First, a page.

Comparison Of Education Policies In India And Bhutan

By Moderator July 2, 2019 13:37

Louis Jude Selvadoray, a Communications Consultant with the World Bank Group, expressed his views on Bhutan’s Education Policies to upgrade the status of Teacher and Doctors


  • Bhutan’s teachers, doctors, and other medical staff will earn more than civil servants of corresponding grades, according to Bhutan’s new policy.
    • The new salary scales will benefit about 13,000 teachers and doctors.
  • No other country has accorded teachers and doctors such pride of place in its government service, both in terms of remuneration and symbolism.
  • Remarkably, the proposal was announced by Bhutan’s Prime Minister Lotay Tshering, himself a qualified doctor — which suggests that professional experience informs the policy.


  • The policy’s reference is found in Bhutan’s 12th Five Year Plan (2018-23), published by its Gross National Happiness Commission, the country’s highest policy-making body.
    • The commission’s strategy to achieve desired national outcomes through education opens with the notation, “making teaching a profession of choice”.

Reasons for this policy

  • The proposal is to achieve the country’s human developmental objectives.
  • The decision also comes in the wake of high levels of teacher attrition, especially the best.

Correlation between student outcome and status of teacher

  • An independent study led by the economist, Peter Dolton, has demonstrated a distinct correlation between student outcomes in a country, as measured by PISA scores, and the status that its teachers enjoy.
    • The initiative’s latest report, Global Teacher Status Index 2018, based on its own surveys across 35 countries, goes on to make a strong case for high wages to improve teacher status.

The fiscal implications

  • The fiscal implications of the new salary structure are unclear now.
    • Bhutan already spends about 7.5% of its GDP on education.

Issues with the education system in India

  1. Low GDP Investment: India currently spends about 3% of its GDP on education, accounting for about 10% of the Centre’s and States’ budgetary expenses.
  • Salaries constitute a large portion of this expenditure.
  • The NITI Aayog in its report last year recommended that India raise this to 6% of GDP by 2022.
  1. Teacher Absence: A World Bank study found that teacher absenteeism in India was nearly 24%, which costs the country about $1.5 billion annually.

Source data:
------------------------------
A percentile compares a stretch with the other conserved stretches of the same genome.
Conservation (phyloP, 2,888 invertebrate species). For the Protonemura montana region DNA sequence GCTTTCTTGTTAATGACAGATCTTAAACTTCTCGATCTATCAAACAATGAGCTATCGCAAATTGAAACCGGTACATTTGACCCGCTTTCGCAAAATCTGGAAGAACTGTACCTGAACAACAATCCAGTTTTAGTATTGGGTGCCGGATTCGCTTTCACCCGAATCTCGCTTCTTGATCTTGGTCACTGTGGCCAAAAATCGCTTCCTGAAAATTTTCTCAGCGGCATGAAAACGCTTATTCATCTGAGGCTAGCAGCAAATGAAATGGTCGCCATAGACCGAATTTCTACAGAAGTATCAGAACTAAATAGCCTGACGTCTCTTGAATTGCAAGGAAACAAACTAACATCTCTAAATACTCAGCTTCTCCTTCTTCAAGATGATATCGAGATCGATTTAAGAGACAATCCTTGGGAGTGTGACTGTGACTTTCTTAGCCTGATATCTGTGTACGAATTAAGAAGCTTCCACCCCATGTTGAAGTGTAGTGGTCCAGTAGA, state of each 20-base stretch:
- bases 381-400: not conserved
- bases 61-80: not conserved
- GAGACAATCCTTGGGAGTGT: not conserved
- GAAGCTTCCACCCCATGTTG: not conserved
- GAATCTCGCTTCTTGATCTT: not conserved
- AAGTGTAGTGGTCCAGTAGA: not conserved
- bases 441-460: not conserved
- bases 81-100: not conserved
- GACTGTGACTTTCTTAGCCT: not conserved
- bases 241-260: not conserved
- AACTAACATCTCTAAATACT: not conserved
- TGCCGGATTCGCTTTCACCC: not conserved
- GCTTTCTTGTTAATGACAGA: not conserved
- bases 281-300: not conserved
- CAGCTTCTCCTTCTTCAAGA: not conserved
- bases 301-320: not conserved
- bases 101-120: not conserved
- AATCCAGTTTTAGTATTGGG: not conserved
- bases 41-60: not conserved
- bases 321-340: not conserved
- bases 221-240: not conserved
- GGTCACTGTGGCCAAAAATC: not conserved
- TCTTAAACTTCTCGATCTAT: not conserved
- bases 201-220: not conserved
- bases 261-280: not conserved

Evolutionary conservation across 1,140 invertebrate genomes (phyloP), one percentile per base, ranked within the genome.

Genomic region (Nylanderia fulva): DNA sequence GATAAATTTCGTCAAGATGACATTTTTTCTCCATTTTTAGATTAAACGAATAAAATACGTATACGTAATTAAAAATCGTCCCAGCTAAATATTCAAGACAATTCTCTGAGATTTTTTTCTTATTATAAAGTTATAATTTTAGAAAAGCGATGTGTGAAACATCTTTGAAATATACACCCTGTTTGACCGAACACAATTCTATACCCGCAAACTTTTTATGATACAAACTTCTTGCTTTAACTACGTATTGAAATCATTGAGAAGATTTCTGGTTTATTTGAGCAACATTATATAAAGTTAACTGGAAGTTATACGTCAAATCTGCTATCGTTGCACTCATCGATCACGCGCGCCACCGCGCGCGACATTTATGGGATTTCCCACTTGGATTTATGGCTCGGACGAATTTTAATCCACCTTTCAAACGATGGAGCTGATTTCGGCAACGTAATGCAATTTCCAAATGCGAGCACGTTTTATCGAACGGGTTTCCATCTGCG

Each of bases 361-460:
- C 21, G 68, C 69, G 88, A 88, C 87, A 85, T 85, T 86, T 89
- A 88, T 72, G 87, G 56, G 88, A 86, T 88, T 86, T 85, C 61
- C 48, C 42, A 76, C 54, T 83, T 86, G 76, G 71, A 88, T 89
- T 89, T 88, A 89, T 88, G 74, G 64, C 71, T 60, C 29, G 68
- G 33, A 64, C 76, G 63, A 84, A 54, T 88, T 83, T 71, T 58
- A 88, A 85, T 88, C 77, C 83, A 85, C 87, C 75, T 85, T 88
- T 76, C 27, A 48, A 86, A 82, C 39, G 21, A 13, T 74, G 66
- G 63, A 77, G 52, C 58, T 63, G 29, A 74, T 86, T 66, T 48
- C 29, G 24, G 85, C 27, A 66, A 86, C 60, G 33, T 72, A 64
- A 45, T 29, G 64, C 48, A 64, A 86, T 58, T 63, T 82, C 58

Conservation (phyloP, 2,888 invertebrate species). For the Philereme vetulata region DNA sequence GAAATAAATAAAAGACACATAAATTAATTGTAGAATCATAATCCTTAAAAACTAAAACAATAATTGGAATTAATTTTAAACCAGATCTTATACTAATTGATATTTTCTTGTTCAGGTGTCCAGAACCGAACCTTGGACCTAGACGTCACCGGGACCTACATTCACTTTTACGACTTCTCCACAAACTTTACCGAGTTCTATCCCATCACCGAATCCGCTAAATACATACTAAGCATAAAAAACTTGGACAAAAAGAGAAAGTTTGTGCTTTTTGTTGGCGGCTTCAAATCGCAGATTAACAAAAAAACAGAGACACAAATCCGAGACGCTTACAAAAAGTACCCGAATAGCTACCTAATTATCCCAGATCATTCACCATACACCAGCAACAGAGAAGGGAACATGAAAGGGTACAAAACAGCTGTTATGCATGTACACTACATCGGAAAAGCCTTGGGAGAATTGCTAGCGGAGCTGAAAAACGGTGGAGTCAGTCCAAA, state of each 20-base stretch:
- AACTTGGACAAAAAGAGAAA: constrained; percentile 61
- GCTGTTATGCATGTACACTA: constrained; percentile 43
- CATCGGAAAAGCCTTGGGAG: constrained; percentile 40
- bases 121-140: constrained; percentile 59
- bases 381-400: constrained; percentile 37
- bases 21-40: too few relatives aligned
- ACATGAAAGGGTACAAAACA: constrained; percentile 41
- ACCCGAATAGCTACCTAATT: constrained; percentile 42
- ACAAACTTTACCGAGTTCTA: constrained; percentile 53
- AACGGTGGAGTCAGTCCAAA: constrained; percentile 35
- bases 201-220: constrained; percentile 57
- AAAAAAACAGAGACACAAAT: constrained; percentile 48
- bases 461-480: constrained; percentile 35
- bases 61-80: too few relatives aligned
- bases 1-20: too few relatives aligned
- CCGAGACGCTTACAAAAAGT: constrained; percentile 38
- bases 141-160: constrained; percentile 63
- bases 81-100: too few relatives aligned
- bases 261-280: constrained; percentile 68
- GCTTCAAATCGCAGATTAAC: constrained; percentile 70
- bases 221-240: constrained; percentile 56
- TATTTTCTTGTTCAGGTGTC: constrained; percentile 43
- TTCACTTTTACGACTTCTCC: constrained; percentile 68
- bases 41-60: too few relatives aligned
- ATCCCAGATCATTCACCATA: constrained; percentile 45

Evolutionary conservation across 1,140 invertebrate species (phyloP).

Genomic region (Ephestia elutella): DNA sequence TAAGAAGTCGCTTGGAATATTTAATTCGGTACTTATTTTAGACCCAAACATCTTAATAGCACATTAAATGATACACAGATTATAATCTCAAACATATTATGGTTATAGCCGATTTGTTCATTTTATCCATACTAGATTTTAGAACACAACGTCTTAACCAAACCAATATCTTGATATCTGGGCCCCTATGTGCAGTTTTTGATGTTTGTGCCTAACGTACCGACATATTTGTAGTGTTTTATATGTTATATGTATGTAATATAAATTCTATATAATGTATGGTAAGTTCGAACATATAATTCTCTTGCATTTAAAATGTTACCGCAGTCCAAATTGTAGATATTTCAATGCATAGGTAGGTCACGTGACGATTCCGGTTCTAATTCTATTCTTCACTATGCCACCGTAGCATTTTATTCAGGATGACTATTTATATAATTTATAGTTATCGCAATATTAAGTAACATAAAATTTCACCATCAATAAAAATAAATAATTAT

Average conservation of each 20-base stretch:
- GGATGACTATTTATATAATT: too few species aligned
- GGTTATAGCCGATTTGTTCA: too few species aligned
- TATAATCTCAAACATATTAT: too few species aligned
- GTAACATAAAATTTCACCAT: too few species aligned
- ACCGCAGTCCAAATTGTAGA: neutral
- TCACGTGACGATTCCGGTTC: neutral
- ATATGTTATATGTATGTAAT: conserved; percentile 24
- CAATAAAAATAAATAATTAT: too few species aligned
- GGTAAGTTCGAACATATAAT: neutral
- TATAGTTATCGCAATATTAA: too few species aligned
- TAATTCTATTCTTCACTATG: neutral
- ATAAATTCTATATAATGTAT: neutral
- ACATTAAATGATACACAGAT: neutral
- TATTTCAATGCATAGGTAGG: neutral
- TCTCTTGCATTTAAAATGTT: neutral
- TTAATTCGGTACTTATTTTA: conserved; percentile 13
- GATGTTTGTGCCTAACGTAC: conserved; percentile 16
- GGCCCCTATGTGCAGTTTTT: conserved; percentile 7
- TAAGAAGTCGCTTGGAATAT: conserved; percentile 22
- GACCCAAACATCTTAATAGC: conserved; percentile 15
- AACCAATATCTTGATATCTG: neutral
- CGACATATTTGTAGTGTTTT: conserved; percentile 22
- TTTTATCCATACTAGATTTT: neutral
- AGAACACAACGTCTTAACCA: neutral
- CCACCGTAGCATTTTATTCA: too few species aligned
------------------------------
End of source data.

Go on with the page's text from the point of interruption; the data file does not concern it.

• Absenteeism could be the result of many factors, including
    • Teachers taking up a second job or farming to boost incomes,
    • Providing parental or nursing care in the absence of support systems, or
    • Lacking motivation.

The incentive of an enviable income which is girded with unsparing accountability could mitigate many ills that plague the system, free fiscal space and help meet important national developmental objectives.

Case of Delhi

  • It would be easier to implement in smaller states, like Delhi. Reasons
    • Education is a key focus area for the Delhi government; the State invests 26% of its annual budget in the sector (much more than the national average).
    • The state is highly urban and well-connected, it would be easier to enforce accountability measures, which must underpin so heavy an expenditure.
    • The administration has also worked on improving teacher motivation as a strategy for better educational outcomes.

Improving teacher status by offering top-notch salaries to attract the best to the profession could be that revolutionary policy-step forward, which Bhutan has shown a willingness to take.

“The quality of education can be a strong predictor of a country’s economic prosperity. Shortfalls in academic achievement are extremely costly, as governments must then find ways to compensate for them, and ensure the social and economic welfare of all.”

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By Moderator July 2, 2019 13:37